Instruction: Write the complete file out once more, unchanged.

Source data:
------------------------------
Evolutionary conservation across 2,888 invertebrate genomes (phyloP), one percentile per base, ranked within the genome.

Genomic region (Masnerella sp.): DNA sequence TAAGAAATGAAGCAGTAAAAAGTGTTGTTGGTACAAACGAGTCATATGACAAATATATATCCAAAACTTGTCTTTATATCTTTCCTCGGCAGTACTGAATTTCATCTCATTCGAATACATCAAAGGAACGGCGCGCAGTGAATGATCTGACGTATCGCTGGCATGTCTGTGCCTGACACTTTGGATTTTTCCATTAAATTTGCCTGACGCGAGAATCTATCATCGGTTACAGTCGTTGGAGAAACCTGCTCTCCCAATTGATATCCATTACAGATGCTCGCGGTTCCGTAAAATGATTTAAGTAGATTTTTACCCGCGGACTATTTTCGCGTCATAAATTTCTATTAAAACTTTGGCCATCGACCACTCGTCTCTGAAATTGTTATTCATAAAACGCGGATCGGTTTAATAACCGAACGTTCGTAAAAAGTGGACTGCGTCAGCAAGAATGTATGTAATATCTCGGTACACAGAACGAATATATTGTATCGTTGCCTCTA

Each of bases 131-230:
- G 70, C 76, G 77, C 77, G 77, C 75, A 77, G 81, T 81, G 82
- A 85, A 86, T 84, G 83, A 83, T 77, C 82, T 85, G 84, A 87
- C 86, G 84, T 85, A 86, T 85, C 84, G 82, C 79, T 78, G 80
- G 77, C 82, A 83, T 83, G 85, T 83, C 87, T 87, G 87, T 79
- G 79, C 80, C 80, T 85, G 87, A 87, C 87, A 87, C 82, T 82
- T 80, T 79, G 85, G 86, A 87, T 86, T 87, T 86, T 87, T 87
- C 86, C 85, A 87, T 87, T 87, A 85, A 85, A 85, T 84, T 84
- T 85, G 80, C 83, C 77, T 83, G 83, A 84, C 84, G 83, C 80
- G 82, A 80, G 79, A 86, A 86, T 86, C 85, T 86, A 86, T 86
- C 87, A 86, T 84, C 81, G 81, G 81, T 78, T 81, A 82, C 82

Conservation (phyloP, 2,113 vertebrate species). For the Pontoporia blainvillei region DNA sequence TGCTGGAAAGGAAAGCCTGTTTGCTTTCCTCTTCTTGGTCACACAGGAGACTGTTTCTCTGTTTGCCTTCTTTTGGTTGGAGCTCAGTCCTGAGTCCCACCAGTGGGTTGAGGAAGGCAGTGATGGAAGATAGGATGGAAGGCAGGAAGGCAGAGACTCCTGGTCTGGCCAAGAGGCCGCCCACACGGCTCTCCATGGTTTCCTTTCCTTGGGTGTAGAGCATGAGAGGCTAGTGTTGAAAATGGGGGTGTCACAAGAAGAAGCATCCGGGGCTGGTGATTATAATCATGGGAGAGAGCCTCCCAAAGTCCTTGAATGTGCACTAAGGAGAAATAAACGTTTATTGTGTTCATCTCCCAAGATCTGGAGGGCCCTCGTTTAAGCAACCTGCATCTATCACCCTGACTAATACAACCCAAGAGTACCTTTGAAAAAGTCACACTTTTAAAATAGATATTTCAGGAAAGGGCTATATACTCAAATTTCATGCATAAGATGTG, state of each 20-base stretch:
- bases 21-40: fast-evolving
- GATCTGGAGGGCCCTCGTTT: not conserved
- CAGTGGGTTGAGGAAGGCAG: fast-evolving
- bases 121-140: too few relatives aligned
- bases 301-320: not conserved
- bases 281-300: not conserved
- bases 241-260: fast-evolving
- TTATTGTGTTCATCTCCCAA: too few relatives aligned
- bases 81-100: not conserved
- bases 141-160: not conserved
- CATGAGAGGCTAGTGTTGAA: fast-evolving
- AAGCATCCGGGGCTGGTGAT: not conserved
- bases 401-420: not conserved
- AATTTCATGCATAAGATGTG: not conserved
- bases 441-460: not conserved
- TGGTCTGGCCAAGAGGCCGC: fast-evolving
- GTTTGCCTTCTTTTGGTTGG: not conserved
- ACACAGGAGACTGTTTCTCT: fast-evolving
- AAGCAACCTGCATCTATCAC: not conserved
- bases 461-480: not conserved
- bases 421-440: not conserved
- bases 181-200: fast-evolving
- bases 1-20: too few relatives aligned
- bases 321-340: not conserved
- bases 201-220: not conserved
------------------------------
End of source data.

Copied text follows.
Evolutionary conservation across 2,888 invertebrate genomes (phyloP), one percentile per base, ranked within the genome.

Genomic region (Masnerella sp.): DNA sequence TAAGAAATGAAGCAGTAAAAAGTGTTGTTGGTACAAACGAGTCATATGACAAATATATATCCAAAACTTGTCTTTATATCTTTCCTCGGCAGTACTGAATTTCATCTCATTCGAATACATCAAAGGAACGGCGCGCAGTGAATGATCTGACGTATCGCTGGCATGTCTGTGCCTGACACTTTGGATTTTTCCATTAAATTTGCCTGACGCGAGAATCTATCATCGGTTACAGTCGTTGGAGAAACCTGCTCTCCCAATTGATATCCATTACAGATGCTCGCGGTTCCGTAAAATGATTTAAGTAGATTTTTACCCGCGGACTATTTTCGCGTCATAAATTTCTATTAAAACTTTGGCCATCGACCACTCGTCTCTGAAATTGTTATTCATAAAACGCGGATCGGTTTAATAACCGAACGTTCGTAAAAAGTGGACTGCGTCAGCAAGAATGTATGTAATATCTCGGTACACAGAACGAATATATTGTATCGTTGCCTCTA

Each of bases 131-230:
- G 70, C 76, G 77, C 77, G 77, C 75, A 77, G 81, T 81, G 82
- A 85, A 86, T 84, G 83, A 83, T 77, C 82, T 85, G 84, A 87
- C 86, G 84, T 85, A 86, T 85, C 84, G 82, C 79, T 78, G 80
- G 77, C 82, A 83, T 83, G 85, T 83, C 87, T 87, G 87, T 79
- G 79, C 80, C 80, T 85, G 87, A 87, C 87, A 87, C 82, T 82
- T 80, T 79, G 85, G 86, A 87, T 86, T 87, T 86, T 87, T 87
- C 86, C 85, A 87, T 87, T 87, A 85, A 85, A 85, T 84, T 84
- T 85, G 80, C 83, C 77, T 83, G 83, A 84, C 84, G 83, C 80
- G 82, A 80, G 79, A 86, A 86, T 86, C 85, T 86, A 86, T 86
- C 87, A 86, T 84, C 81, G 81, G 81, T 78, T 81, A 82, C 82

Conservation (phyloP, 2,113 vertebrate species). For the Pontoporia blainvillei region DNA sequence TGCTGGAAAGGAAAGCCTGTTTGCTTTCCTCTTCTTGGTCACACAGGAGACTGTTTCTCTGTTTGCCTTCTTTTGGTTGGAGCTCAGTCCTGAGTCCCACCAGTGGGTTGAGGAAGGCAGTGATGGAAGATAGGATGGAAGGCAGGAAGGCAGAGACTCCTGGTCTGGCCAAGAGGCCGCCCACACGGCTCTCCATGGTTTCCTTTCCTTGGGTGTAGAGCATGAGAGGCTAGTGTTGAAAATGGGGGTGTCACAAGAAGAAGCATCCGGGGCTGGTGATTATAATCATGGGAGAGAGCCTCCCAAAGTCCTTGAATGTGCACTAAGGAGAAATAAACGTTTATTGTGTTCATCTCCCAAGATCTGGAGGGCCCTCGTTTAAGCAACCTGCATCTATCACCCTGACTAATACAACCCAAGAGTACCTTTGAAAAAGTCACACTTTTAAAATAGATATTTCAGGAAAGGGCTATATACTCAAATTTCATGCATAAGATGTG, state of each 20-base stretch:
- bases 21-40: fast-evolving
- GATCTGGAGGGCCCTCGTTT: not conserved
- CAGTGGGTTGAGGAAGGCAG: fast-evolving
- bases 121-140: too few relatives aligned
- bases 301-320: not conserved
- bases 281-300: not conserved
- bases 241-260: fast-evolving
- TTATTGTGTTCATCTCCCAA: too few relatives aligned
- bases 81-100: not conserved
- bases 141-160: not conserved
- CATGAGAGGCTAGTGTTGAA: fast-evolving
- AAGCATCCGGGGCTGGTGAT: not conserved
- bases 401-420: not conserved
- AATTTCATGCATAAGATGTG: not conserved
- bases 441-460: not conserved
- TGGTCTGGCCAAGAGGCCGC: fast-evolving
- GTTTGCCTTCTTTTGGTTGG: not conserved
- ACACAGGAGACTGTTTCTCT: fast-evolving
- AAGCAACCTGCATCTATCAC: not conserved
- bases 461-480: not conserved
- bases 421-440: not conserved
- bases 181-200: fast-evolving
- bases 1-20: too few relatives aligned
- bases 321-340: not conserved
- bases 201-220: not conserved